Characteristics of a global classification system for perinatal deaths : a Delphi consensus study

09 Sep 2016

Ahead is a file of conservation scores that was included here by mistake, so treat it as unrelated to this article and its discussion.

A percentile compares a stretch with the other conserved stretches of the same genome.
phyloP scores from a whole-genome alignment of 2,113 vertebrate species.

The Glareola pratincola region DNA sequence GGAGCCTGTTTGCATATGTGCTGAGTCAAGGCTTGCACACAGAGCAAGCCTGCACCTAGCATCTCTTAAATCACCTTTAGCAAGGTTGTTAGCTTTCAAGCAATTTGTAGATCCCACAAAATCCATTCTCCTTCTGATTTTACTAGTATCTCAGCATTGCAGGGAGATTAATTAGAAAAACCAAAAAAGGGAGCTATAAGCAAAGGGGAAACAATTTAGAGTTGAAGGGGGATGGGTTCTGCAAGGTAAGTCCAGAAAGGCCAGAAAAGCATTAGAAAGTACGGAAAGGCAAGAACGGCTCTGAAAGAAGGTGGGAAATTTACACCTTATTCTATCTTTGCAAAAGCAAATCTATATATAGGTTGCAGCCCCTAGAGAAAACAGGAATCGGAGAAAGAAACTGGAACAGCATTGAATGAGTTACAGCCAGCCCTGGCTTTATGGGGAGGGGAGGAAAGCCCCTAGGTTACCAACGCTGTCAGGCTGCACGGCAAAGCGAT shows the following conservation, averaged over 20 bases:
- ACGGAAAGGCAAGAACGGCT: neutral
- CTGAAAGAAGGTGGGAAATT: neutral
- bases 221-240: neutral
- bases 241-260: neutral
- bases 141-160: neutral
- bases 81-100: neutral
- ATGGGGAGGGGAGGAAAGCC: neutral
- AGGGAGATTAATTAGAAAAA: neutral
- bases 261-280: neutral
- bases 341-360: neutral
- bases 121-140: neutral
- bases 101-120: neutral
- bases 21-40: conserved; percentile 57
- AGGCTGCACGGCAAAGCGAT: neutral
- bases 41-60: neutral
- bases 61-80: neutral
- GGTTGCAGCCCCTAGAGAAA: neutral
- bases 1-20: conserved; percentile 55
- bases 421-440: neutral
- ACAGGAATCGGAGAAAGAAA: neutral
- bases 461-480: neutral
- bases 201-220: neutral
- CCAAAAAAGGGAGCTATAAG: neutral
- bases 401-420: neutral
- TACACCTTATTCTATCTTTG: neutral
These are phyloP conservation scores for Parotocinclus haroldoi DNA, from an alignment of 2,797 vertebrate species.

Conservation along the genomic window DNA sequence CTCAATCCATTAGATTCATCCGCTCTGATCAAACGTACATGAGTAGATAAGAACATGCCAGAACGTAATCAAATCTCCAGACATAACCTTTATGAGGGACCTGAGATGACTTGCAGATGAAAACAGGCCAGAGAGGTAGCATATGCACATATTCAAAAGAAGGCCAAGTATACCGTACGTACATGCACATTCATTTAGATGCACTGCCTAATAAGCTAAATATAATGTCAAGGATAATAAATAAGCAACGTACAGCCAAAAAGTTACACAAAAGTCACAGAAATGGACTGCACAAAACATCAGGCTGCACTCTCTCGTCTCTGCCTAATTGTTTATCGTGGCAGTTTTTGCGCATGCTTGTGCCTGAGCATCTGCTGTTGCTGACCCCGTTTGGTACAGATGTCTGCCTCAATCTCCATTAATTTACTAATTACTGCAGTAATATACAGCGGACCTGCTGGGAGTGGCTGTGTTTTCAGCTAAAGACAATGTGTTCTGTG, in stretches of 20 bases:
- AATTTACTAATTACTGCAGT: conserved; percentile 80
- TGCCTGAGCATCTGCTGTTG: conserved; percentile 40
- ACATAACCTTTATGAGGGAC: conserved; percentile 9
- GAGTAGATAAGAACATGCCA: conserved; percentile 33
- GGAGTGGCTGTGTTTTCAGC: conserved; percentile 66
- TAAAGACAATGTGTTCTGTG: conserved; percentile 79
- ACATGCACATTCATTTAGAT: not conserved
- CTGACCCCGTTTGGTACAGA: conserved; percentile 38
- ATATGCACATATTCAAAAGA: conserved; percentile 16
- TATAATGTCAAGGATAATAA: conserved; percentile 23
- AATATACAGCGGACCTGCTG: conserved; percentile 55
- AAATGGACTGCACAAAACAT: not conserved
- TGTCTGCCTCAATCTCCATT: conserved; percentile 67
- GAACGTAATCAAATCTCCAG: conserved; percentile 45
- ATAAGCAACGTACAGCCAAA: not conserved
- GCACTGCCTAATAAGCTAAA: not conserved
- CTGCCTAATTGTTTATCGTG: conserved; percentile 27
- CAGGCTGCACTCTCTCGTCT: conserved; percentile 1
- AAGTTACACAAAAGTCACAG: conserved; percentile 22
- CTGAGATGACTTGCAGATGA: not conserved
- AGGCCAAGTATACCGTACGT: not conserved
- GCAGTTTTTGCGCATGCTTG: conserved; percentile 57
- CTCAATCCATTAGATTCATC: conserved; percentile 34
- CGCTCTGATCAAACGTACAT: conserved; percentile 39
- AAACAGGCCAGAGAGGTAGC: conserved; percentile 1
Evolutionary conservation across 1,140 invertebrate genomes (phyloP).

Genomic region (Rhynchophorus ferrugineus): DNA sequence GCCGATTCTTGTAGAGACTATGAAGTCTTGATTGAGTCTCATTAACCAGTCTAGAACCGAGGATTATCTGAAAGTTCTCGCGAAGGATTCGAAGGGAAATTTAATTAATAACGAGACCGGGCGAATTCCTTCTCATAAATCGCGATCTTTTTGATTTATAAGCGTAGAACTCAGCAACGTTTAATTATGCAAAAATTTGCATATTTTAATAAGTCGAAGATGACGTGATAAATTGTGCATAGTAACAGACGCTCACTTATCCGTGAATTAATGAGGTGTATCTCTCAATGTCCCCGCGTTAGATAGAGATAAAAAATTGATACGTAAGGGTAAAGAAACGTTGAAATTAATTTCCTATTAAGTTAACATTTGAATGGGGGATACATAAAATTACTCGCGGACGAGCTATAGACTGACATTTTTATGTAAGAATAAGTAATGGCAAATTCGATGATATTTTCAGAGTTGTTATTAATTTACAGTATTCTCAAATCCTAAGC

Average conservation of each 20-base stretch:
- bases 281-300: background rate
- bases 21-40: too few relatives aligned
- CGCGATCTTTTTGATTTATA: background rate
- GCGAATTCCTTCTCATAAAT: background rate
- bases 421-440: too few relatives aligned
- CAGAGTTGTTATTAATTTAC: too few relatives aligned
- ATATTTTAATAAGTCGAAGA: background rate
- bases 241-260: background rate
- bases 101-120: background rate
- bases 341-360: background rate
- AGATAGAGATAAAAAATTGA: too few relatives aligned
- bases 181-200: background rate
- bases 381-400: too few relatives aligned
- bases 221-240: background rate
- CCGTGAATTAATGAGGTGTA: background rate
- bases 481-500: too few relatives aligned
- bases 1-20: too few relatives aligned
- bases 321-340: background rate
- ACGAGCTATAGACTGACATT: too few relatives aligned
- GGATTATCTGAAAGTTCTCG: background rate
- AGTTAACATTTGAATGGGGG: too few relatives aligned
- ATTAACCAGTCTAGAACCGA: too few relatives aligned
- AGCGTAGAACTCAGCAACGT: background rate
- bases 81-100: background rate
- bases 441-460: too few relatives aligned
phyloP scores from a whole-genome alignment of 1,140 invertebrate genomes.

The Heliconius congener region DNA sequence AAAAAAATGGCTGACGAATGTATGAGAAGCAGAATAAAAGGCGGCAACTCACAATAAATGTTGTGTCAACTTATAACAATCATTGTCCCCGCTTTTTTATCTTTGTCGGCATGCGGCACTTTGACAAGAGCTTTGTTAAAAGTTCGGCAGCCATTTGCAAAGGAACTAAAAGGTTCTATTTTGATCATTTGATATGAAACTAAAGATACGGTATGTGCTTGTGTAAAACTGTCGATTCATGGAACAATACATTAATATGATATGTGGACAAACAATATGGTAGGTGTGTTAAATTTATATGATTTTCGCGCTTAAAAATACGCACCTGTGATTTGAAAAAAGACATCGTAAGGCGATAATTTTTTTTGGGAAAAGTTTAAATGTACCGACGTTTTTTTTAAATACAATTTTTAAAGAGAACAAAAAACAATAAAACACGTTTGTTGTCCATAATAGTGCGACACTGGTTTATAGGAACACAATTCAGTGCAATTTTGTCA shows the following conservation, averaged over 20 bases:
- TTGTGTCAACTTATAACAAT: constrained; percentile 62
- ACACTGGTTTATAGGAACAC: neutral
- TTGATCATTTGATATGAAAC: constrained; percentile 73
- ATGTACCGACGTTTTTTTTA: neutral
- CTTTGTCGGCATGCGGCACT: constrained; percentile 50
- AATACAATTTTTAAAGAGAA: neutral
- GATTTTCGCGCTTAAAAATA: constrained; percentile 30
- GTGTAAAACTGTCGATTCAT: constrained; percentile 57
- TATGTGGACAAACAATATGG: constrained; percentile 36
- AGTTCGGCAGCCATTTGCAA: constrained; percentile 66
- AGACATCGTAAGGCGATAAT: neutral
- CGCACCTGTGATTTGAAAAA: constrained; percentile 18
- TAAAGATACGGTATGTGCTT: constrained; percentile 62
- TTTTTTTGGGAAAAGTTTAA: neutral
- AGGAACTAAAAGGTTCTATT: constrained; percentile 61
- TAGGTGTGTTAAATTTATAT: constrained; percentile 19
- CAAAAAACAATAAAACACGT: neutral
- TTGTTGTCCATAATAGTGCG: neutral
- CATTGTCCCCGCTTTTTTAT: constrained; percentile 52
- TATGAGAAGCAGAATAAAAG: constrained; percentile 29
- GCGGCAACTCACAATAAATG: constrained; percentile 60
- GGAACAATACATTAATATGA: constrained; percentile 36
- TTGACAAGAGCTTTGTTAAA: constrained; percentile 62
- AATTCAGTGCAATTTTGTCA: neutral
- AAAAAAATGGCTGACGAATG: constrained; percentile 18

BACKGROUND : Despite the global burden of perinatal deaths, there is currently no single, globally-acceptable classification system for perinatal deaths. Instead, multiple, disparate systems are in use world-wide. This inconsistency hinders accurate estimates of causes of death and impedes effective prevention strategies. The World Health Organisation (WHO) is developing a globally-acceptable classification approach for perinatal deaths. To inform this work, we sought to establish a consensus on the important characteristics of such a system. METHODS : A group of international experts in the classification of perinatal deaths were identified and invited to join an expert panel to develop a list of important characteristics of a quality global classification system for perinatal death. A Delphi consensus methodology was used to reach agreement. Three rounds of consultation were undertaken using a purpose built on-line survey. Round one sought suggested characteristics for subsequent scoring and selection in rounds two and three. RESULTS : The panel of experts agreed on a total of 17 important characteristics for a globally-acceptable perinatal death classification system. Of these, 10 relate to the structural design of the system and 7 relate to the functional aspects and use of the system. CONCLUSION : This study serves as formative work towards the development of a globally-acceptable approach for the classification of the causes of perinatal deaths. The list of functional and structural characteristics identified should be taken into consideration when designing and developing such a system.